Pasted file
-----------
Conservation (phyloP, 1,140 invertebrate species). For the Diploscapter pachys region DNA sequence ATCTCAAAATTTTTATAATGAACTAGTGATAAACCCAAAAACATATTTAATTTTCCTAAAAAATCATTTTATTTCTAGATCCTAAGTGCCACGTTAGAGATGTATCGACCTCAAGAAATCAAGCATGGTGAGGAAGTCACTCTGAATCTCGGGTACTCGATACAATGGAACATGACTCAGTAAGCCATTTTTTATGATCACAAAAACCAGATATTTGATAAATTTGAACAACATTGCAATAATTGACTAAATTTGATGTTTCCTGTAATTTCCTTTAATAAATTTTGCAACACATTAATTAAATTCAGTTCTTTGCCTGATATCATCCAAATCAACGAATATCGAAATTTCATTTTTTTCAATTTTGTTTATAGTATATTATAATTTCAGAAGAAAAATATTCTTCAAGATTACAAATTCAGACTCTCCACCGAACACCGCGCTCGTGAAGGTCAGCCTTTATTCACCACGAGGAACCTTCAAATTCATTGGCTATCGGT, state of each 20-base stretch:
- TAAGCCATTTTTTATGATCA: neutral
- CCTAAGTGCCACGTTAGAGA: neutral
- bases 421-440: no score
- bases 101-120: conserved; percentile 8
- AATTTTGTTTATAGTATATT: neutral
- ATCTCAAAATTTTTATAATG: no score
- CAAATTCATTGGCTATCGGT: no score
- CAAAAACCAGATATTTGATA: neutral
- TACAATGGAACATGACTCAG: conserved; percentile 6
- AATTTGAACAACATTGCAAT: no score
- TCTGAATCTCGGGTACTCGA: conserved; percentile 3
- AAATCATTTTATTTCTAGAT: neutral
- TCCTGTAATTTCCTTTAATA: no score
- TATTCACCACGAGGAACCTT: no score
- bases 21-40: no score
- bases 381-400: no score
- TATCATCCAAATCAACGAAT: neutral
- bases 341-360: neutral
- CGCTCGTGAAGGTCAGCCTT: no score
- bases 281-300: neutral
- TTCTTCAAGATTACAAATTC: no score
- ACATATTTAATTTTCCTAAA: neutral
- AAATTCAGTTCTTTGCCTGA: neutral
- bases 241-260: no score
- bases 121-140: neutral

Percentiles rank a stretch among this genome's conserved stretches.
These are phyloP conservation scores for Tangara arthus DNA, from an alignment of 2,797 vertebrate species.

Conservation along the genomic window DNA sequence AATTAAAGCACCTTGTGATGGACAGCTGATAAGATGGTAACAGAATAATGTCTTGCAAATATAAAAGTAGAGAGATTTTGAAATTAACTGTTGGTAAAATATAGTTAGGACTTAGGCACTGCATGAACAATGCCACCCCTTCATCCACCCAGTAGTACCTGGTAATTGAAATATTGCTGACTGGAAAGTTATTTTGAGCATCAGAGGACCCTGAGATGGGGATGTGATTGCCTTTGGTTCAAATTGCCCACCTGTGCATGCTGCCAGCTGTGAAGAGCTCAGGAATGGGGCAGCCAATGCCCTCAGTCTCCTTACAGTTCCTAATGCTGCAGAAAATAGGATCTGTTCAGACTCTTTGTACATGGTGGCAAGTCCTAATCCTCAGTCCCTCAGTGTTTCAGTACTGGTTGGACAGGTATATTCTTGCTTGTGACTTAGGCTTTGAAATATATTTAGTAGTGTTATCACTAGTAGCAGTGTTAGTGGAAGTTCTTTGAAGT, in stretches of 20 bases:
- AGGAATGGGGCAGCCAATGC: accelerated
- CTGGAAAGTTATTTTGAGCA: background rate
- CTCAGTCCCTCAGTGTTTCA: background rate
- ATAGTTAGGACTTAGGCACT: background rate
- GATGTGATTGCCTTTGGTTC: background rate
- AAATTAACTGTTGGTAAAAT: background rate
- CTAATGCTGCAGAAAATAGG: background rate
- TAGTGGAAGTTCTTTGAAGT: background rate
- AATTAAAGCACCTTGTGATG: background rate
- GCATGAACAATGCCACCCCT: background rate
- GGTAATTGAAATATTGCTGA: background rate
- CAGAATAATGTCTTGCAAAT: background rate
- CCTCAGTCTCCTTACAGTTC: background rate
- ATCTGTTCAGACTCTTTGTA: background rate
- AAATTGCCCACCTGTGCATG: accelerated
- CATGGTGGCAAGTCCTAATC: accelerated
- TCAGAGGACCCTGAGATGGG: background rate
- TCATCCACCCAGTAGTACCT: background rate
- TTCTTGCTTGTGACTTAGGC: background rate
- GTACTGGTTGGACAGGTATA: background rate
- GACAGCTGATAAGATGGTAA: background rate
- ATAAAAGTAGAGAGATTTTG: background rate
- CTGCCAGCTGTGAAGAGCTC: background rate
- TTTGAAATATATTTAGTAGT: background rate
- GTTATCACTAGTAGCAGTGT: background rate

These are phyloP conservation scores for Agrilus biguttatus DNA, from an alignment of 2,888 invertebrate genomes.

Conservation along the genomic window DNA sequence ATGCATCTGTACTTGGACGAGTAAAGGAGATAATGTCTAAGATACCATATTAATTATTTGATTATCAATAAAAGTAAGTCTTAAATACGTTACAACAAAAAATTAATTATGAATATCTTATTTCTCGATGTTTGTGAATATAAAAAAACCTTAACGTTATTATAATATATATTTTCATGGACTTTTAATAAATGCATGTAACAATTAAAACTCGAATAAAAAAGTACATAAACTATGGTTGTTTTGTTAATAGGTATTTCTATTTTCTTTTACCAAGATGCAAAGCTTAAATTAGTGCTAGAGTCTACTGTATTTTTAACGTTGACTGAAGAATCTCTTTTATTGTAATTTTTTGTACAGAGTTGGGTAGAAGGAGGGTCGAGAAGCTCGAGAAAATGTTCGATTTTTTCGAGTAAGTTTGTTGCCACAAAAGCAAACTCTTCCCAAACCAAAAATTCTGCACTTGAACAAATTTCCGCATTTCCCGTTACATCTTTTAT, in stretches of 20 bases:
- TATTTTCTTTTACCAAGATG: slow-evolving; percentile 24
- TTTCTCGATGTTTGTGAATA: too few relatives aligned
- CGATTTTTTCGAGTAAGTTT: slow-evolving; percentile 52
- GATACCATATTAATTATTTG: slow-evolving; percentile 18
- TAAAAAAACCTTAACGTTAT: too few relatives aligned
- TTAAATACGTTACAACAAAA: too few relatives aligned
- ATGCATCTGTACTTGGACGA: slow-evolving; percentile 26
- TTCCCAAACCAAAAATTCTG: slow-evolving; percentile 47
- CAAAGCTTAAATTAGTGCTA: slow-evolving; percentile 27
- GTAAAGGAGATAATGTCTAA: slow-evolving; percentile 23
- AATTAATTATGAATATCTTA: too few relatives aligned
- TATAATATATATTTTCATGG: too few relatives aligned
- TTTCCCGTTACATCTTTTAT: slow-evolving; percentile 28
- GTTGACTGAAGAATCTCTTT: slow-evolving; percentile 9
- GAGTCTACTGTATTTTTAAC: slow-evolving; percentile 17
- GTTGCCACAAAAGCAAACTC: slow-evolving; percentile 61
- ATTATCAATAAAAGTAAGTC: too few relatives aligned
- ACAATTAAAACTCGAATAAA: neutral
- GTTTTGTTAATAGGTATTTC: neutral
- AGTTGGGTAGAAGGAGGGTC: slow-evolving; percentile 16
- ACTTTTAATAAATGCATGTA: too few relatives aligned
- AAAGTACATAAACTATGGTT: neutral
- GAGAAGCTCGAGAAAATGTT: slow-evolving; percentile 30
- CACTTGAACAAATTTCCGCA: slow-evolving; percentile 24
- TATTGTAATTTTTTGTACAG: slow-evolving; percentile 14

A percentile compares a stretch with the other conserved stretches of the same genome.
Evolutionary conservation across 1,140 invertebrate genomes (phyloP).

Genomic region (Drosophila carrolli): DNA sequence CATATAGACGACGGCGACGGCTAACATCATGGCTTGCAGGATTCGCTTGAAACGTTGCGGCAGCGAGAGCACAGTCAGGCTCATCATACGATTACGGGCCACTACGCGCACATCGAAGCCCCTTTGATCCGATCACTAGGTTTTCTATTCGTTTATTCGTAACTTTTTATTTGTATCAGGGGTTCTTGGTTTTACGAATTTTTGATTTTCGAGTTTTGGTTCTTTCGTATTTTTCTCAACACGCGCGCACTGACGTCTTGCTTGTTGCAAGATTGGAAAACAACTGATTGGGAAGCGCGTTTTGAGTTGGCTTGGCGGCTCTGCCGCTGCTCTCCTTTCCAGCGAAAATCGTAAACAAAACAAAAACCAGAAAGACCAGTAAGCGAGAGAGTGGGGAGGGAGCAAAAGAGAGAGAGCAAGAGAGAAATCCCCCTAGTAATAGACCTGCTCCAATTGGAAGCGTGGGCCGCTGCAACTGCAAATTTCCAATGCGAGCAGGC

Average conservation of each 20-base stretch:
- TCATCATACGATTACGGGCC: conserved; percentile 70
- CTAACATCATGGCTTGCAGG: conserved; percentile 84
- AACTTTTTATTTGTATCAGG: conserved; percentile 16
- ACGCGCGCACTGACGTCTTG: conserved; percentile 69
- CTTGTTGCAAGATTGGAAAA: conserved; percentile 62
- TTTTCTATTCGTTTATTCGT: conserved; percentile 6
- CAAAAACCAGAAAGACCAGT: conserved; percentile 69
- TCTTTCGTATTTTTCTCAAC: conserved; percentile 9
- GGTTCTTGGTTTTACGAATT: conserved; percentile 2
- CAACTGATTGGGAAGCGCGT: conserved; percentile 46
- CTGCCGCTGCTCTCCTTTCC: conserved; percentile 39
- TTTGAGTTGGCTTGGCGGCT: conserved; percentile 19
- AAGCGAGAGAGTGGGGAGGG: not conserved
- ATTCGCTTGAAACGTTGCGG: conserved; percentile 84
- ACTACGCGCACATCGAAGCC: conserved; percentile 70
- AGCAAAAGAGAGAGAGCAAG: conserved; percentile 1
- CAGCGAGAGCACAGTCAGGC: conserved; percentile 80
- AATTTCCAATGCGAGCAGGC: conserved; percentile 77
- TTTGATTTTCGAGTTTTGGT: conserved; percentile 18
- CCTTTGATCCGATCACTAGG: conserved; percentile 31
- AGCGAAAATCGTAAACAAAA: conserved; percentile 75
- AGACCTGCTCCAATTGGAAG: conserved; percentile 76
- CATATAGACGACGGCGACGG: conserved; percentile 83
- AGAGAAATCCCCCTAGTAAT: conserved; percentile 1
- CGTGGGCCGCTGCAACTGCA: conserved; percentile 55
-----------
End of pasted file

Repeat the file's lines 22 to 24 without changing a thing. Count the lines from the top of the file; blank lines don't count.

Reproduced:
- TTCTTCAAGATTACAAATTC: no score
- ACATATTTAATTTTCCTAAA: neutral
- AAATTCAGTTCTTTGCCTGA: neutral